Hello, my name is Ben and it is my pleasure to assist you with your question today. Has she previously been paid this commission and if so how was that calculated and what was it dependent on?
PS: As I am just about to go offline I will provide my full advice in the morning, thanks in advance for your patience.
She has never been paid any commission and at no time have any terms for the payment of the commission been paid
sorry, meant to say "at no time have terms for the payment of the commission been made"
Thank you for your patience. Whilst the offer letter states that a commission plan will be agreed, this was never done and there is nothing to suggest that the employee was promised such commission would be paid at any time, at least not before the company's financial situation improved.
There are no written terms to suggest such a plan was put in place, there have been no previous payments made so she cannot claim custom and practice and no one else has been paid this in the past. So the evidence to make her entitled to any payment under it is minimal. From a legal point of view you would not be required to make any payment in relation to this.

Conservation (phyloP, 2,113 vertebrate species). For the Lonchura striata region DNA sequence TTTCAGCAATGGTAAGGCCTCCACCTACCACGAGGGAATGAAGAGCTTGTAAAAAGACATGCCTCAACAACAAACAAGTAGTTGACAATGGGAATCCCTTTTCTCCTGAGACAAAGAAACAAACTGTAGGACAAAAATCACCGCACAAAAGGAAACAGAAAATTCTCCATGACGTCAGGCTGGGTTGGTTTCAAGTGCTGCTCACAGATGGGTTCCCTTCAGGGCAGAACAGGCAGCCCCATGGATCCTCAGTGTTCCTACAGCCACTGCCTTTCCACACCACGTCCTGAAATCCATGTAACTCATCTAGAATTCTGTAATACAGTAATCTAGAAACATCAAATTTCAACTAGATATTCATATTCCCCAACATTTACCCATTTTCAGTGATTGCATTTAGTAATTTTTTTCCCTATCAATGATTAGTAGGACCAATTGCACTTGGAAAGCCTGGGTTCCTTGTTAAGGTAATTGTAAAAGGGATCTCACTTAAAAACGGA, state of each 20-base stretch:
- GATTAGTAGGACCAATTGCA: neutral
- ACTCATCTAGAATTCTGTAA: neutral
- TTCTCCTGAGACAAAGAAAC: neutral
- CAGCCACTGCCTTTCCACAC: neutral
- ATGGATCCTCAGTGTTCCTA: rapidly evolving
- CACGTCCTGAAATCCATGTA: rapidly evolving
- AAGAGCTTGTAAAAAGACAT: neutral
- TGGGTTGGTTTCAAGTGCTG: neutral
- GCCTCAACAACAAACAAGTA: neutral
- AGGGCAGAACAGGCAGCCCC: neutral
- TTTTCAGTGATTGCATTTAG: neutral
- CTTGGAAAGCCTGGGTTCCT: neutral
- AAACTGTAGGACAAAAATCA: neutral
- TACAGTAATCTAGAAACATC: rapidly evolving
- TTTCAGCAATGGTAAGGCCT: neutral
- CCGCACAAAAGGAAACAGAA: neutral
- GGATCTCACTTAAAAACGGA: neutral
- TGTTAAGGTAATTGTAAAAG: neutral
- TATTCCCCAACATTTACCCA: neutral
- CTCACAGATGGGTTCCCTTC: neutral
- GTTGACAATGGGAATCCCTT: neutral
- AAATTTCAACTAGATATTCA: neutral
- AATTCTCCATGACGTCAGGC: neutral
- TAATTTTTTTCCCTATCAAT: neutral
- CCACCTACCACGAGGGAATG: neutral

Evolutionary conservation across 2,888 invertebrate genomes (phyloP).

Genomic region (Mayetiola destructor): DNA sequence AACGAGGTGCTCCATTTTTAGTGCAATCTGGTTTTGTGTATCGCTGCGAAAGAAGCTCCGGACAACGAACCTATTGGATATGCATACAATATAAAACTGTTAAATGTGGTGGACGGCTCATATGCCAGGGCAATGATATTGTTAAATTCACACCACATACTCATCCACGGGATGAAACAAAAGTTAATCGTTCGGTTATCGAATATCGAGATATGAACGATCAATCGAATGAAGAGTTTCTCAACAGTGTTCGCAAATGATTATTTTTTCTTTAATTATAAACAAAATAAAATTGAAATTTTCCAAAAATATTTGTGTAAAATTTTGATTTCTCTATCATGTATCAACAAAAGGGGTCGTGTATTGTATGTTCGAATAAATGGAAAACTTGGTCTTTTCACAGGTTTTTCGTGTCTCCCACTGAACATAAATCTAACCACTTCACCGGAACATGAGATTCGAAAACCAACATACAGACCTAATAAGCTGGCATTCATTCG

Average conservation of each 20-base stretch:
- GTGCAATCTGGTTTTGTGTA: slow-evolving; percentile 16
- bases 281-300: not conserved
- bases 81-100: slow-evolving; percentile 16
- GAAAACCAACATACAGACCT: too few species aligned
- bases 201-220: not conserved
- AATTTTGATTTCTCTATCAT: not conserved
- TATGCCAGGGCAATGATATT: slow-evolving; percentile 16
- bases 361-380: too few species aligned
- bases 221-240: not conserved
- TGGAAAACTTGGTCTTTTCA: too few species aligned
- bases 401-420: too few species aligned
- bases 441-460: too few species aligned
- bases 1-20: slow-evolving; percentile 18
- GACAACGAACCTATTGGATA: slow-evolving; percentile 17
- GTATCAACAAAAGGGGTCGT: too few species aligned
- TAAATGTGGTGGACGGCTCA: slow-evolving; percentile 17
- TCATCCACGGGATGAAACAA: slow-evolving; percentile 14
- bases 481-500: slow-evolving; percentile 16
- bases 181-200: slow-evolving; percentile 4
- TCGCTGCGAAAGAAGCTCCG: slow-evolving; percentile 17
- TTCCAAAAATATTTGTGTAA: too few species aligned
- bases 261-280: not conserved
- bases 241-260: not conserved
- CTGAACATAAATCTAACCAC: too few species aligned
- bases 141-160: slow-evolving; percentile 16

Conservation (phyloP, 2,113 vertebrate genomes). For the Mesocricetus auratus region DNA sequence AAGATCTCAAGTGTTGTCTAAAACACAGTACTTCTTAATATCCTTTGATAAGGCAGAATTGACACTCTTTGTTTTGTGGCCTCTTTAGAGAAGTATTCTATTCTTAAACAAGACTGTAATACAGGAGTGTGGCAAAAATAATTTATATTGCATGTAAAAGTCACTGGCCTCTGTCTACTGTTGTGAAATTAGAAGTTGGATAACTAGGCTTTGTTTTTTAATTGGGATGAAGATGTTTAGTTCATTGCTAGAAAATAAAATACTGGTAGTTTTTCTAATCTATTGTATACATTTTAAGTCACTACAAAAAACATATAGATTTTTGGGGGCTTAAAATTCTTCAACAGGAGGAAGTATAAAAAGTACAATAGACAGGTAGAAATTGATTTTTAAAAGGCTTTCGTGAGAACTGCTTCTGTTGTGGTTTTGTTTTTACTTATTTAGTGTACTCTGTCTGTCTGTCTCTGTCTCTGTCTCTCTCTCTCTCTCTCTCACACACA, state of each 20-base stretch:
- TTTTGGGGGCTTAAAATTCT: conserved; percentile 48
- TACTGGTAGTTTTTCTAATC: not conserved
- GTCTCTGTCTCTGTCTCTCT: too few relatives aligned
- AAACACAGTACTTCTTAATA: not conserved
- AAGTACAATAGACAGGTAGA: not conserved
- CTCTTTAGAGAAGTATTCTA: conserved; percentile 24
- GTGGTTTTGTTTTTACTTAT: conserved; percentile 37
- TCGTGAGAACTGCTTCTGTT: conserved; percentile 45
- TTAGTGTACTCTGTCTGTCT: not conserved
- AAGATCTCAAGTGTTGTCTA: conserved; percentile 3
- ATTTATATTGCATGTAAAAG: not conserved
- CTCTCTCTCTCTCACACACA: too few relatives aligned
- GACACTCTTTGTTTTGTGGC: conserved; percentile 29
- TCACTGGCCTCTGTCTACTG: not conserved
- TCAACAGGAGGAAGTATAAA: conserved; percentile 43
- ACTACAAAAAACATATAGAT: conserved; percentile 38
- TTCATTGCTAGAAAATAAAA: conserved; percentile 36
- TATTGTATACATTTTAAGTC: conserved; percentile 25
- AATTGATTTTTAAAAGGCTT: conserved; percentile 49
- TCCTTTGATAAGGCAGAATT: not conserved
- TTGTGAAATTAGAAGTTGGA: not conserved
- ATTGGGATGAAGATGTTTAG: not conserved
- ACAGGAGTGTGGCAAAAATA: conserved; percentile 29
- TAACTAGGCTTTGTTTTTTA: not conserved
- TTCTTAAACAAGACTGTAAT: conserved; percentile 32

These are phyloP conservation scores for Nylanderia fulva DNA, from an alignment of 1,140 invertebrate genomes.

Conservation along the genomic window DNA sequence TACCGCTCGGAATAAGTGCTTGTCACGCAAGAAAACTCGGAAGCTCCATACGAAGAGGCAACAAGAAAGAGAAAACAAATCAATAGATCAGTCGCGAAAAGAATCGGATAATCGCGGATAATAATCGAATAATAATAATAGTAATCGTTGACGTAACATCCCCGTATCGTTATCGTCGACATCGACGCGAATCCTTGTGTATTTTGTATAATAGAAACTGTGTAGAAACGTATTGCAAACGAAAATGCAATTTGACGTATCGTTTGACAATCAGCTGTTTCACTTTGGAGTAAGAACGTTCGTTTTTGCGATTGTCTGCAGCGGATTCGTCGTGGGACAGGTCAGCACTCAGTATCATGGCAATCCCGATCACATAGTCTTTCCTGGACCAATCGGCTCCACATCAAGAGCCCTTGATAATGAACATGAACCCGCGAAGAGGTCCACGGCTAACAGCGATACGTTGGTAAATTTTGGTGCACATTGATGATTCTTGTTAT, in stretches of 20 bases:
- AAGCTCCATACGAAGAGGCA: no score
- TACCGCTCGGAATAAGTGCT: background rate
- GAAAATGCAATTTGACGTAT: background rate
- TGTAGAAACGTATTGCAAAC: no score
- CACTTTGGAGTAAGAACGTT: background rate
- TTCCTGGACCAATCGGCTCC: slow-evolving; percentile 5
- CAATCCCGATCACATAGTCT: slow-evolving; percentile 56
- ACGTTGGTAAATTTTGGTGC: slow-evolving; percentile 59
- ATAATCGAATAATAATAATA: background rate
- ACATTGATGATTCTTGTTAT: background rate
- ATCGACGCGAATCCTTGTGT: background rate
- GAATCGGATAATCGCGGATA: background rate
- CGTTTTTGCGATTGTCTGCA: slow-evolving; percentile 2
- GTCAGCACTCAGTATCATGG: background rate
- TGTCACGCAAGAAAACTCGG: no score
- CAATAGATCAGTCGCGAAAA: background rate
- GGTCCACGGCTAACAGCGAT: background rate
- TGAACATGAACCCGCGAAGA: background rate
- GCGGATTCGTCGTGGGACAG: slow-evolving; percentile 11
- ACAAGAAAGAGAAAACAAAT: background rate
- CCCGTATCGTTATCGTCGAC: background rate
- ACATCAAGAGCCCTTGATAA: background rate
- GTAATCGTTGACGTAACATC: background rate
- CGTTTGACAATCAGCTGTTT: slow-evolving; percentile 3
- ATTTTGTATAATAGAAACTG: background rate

However, if she is unhappy with this, it could prompt her to challenge the dismissal in the employment tribunal in order to try and seek compensation. Even if you followed the correct procedure for the redundancy, she cannot be stopped from challenging it and seeking the tribunal's opinion on whether it was fair. This creates a nuisance for you as you would then have a tribunal claim to try and defend and it will take up extra time and resources.
The only way to prevent such a claim from being made is to try and enter into a compromise agreement with the employee. This is basically an agreement where you pay them off to leave and in return they make a formal promise not to make any claims against you in the future. However, you would need to pay a few hundred pounds for a solicitor to advise her on the terms of the agreement and would also be expected to 'sweeten' the deal by paying her extra compensation for her to agree to this. In this case it would be the commission, or at least part of it. Whilst you would be making part of a payment you would not want to, it will bring you peace of mind that this is a clean break and that no further action can result against the company as a result of this.
The alternative is to refuse to pay the commission, proceed with the redundancy as originally planned but with the risk of her challenging this in the employment tribunal.
I would be grateful if you could please take a second to leave a positive rating - your question will not close and I can continue providing further advice if necessary. Thank you